Is it memorable? You want a URL that's memorable, so people can visit it without a link or prompt. People generally assume a website will end in .com, which gives .com an advantage over other extensions, but you can still make an unforgettable URL with another extension.
GrowthBadger recently conducted a study on the trust and memorability for the most popular TLDs. Here's what they found:
The best domain extensions for your business: .com vs. .org and other TLDs
Let's look at the difference between .com and .org, along with your other options.
The .com domain has symbolized websites—and even the entire web—since the early days of the internet (remember the dot com boom?). It's easily both the most trustworthy and most memorable of all the domain extensions. So, if your URL is available in a .com for an affordable price, you should take it. The problem is that's rarely the case. By now, most of the .com website names have been bought up, so you either have to buy a URL at an inflated rate or be creative with your name until you find a URL that's available.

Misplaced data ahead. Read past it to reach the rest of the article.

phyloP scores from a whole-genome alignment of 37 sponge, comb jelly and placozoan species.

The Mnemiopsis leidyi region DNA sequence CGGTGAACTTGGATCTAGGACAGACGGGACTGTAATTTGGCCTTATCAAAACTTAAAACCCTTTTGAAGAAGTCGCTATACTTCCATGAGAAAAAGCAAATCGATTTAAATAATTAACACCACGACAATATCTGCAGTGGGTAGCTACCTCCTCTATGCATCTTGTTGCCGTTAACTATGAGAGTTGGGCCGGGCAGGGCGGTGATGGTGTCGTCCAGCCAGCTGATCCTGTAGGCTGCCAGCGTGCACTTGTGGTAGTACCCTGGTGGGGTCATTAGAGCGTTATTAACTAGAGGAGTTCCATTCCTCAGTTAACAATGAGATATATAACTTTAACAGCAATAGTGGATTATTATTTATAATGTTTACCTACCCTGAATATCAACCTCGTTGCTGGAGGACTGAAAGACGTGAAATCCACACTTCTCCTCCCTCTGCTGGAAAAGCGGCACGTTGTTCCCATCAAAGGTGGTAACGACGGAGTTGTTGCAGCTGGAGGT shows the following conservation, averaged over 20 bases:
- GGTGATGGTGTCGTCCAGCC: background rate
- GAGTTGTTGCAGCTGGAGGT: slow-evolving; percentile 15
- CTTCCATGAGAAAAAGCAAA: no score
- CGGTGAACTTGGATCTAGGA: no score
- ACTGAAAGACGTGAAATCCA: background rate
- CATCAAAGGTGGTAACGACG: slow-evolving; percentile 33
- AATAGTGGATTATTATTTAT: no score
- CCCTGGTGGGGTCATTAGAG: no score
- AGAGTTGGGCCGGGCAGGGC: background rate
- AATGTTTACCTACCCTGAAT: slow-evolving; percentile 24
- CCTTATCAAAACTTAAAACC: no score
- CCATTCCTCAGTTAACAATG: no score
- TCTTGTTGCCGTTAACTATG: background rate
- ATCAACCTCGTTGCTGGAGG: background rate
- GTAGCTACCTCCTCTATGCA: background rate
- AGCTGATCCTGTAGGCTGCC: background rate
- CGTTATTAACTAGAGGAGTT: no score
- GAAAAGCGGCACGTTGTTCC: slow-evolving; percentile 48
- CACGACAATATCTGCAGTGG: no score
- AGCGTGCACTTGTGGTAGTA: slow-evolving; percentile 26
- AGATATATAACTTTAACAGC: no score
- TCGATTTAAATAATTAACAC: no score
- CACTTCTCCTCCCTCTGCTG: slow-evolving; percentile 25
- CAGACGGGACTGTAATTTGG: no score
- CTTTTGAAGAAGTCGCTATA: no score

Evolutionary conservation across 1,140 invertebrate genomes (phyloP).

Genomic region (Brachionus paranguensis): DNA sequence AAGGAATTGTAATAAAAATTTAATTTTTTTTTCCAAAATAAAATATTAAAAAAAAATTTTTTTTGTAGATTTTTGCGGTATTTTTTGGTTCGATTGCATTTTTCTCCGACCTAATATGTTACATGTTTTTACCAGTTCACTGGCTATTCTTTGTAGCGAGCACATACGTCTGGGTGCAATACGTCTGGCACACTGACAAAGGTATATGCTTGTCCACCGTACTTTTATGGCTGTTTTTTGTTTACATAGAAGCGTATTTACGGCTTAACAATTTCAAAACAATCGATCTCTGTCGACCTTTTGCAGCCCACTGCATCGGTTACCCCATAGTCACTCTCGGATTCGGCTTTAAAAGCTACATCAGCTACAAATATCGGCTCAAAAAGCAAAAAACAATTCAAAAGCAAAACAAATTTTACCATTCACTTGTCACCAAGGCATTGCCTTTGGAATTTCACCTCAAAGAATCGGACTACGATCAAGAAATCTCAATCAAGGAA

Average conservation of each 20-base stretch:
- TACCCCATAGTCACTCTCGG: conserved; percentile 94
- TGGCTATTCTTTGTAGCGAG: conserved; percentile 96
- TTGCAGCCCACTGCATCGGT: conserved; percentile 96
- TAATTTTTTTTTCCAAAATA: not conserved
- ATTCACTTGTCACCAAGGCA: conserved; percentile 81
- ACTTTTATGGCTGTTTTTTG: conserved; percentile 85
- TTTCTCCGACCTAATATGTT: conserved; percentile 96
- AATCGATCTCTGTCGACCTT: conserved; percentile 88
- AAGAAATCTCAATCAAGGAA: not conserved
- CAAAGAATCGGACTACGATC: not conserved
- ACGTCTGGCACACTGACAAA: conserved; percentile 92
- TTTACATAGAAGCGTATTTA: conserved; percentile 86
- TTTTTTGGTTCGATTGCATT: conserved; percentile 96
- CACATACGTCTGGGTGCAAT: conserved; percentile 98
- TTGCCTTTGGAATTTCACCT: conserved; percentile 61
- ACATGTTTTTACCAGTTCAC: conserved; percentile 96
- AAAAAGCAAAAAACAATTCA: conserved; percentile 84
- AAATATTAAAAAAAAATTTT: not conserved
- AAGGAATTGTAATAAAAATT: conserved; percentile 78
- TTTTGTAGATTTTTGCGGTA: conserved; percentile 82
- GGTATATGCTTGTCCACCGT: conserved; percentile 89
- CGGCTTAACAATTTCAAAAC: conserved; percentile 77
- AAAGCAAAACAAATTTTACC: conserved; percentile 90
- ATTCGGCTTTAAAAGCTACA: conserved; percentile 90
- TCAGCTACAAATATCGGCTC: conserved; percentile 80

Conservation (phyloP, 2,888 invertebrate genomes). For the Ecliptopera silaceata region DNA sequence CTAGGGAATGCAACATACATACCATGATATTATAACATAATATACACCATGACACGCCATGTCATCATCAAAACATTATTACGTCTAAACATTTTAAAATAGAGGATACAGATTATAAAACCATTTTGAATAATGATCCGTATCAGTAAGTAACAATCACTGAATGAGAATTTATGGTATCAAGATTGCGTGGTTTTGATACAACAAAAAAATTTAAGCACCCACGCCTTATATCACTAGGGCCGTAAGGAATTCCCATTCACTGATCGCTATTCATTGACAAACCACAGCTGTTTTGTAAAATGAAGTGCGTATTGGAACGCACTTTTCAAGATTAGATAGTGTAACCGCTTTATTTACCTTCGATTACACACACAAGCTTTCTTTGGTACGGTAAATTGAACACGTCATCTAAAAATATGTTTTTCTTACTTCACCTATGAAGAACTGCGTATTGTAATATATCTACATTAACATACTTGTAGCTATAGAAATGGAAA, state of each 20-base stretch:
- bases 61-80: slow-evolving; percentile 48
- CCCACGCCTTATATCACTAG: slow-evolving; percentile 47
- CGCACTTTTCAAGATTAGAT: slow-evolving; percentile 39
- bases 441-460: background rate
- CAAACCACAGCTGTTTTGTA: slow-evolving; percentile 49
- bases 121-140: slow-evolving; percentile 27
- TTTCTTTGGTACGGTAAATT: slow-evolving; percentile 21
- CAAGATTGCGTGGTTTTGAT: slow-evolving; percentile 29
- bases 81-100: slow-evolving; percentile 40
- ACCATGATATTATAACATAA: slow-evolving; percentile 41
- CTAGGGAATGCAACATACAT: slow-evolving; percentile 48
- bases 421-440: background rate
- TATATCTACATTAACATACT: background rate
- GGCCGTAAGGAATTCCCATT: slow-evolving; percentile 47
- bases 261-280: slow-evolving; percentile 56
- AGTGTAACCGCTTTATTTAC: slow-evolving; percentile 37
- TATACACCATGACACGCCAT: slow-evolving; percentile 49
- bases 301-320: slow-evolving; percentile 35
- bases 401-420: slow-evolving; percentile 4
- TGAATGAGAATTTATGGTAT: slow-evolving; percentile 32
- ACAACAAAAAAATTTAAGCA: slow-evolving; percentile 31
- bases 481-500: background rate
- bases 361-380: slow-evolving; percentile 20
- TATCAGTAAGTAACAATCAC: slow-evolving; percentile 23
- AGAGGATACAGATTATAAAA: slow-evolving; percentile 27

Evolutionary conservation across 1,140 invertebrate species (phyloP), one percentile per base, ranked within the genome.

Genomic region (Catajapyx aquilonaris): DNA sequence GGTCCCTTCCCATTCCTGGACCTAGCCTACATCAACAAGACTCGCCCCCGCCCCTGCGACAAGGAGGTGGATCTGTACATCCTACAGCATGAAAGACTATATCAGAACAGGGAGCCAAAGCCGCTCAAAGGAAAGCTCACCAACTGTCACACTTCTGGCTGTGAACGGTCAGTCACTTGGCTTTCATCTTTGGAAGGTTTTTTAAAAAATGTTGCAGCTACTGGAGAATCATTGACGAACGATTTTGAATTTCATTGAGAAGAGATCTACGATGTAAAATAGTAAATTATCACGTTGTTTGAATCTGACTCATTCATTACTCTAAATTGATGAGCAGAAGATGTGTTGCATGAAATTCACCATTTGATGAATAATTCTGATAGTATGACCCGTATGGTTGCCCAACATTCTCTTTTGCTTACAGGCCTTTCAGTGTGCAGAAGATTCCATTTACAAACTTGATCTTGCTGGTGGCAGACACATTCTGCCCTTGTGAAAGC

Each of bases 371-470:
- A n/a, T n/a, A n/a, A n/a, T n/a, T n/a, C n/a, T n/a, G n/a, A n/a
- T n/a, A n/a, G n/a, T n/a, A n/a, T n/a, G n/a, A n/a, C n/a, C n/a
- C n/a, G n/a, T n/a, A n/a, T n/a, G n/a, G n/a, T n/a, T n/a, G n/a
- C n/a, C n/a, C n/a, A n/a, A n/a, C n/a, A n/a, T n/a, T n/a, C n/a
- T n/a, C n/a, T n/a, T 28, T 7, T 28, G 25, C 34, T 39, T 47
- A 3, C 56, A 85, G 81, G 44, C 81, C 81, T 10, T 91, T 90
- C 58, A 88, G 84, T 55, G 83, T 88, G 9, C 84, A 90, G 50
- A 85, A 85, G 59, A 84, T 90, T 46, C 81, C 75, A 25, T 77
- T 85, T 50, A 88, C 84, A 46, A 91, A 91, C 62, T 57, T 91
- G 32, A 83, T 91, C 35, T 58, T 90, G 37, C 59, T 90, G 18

If the price isn't manageable for you, I'd recommend shopping around with the other domain extensions to see if you can find a viable—and more affordable—alternative.
The .co domain is actually the country-code domain (ccTLD) for Colombia. But given its similarity to .com—and Colombia's willingness to sell its domain extension worldwide—it has since evolved into a mainstay domain extension that most people just assume means "company." Overall, .co is a good .com alternative if your first choice isn't available. It's easy to remember and people tend to trust it.
The main drawback of .co is that people will often confuse it with a .com counterpart. For example, if you're using CoolJeans.co because CoolJeans.com is already taken, a lot of your visitors will mistakenly go to CoolJeans.com. And if you're both in the same business—selling cool jeans, of course—you're essentially handing your customers over to your competitor.
The .org domain originated as an extension exclusively for non-profits, but now it's available for anyone. That makes it another good backup if your first-choice .com is taken. It's easier to differentiate from a .com counterpart, giving it a distinct advantage over .co, even if it slightly trails in trust and memorability (according to GrowthBadger's research).